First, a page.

(All mothers everywhere has their own Meryl, don’t they?)
It is foolish to expect a toddler to go all day without a break. Little kids can only go so long and so far without rest. As a parent, to ignore this basic fact is setting them–and you–up for failure once the dreaded melt-down mode hits.
Here’s the thing.
While we, as adults, can go longer and farther than our 3 year olds might, we practice the same foolishness to think that an extra two decades or so make us immune from our own melt-downs.
Now, I’m not going to ignore that bad behavior can happen for other reasons besides fatigue and burn-out, but the older I get the more I realize that our frailty works against us in a large, undeniable way.
The times you yell at your kid? The time your spouse tells you off? The time a stranger rolls their eyes at your child because they make a noise at a restaurant?
Sure, all of those things can happen because people can be jerks.
But you know what makes me a jerk, especially as a introvert?
My exhaustion comes from hardly ever getting a moment to be by myself. To recharge without a “momma!” or a diaper or a feeding or or or.
Too long without a chance to just recharge makes me feel like I’m claustrophobic.
For my extrovert momma friends, they don’t get tired of constancy of kids as much as the loneliness that being a momma (especially to small kids) can bring. You are never alone, but yet, you don’t get the interaction that gives you energy.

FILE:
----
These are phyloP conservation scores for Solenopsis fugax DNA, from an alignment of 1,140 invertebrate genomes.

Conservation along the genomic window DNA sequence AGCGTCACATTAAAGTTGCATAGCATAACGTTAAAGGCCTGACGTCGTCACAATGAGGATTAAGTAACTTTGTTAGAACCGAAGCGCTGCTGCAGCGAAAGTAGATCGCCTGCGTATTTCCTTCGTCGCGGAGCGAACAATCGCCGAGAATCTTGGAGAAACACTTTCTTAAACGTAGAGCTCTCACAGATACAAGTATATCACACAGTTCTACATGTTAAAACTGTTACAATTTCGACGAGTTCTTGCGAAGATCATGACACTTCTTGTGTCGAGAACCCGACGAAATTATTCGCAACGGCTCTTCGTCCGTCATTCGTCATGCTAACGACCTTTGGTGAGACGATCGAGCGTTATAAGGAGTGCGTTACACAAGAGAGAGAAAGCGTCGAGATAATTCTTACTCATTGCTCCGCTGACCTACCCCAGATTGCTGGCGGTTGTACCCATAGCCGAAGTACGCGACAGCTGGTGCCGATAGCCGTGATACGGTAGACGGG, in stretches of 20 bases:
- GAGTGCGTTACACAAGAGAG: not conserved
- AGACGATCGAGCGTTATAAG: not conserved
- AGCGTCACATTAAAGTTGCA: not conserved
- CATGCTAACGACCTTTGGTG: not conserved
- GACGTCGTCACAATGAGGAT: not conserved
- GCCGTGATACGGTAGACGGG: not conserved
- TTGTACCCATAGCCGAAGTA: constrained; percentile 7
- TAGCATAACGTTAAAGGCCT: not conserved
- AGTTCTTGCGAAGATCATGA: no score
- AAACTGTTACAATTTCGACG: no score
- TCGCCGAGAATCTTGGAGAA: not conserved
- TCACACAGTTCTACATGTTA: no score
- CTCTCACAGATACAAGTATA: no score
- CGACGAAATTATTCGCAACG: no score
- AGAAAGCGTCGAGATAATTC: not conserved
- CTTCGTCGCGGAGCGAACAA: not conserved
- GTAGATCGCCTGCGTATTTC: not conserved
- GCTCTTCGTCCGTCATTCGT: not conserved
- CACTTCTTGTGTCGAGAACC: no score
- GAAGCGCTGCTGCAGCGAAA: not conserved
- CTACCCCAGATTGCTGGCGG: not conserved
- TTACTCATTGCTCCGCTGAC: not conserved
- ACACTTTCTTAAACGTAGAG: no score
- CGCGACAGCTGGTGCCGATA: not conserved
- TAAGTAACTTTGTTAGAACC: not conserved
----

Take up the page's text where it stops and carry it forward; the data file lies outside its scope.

Please don’t think I’m ignoring how much my children have blessed me. I have learned so much about the love of my Father. I have learned the wonderful gift of sacrifice– of doing something just to see delight in small faces. My heart has changed forever because of these little people– I feel so much faster and more intensely than I ever did before I was a mother. I have been changed for the better because of my children, and Lord-willing, I have the rest of my life to continue to learn from them.
But sometimes, in trying to be a good mother, we’ve ignored our Father.
We have ignored something very important that He told us to do since the Garden.
He demanded us to make– to take– a Sabbath. Sabbath meant more than going to church– it meant praising God, a complete ceasing from work, and asking blessing over your spouse, your children, and the week ahead.
I wonder if He requires it of us for the same reason we require it of our children– we simply work best that way. We unravel without rest. We give in to the weakest parts of ourselves when we don’t take time to be still. We don’t have the energy to offer people our strength.
We fall into the trap of feeling like a failure and tell ourselves we need to do more do more do more…
When in all reality, we need to do less.
We try to wrestle our way out of the quick sand of motherhood, and make everything worse.
Can I suggest something instead?
Give yourself a time out.
Do what you have to to give yourself a minute to breathe; to revive your soul. Barter with another mom; exchange kids; scrounge up lose change to pay for a sitter.
Go grab a cup of coffee by yourself, or with a group… whatever you need most.
Feed your soul.
Establish a Sabbath.
And just like the traditional Sabbath, you might find that a couple hours of “nothing” is the biggest thing you can do to bless your spouse, your children, and the week ahead.
A HUGE thanks goes to my friend, Ashley, who gave me a Sabbath today. I thank you, and I’m sure my family will as well!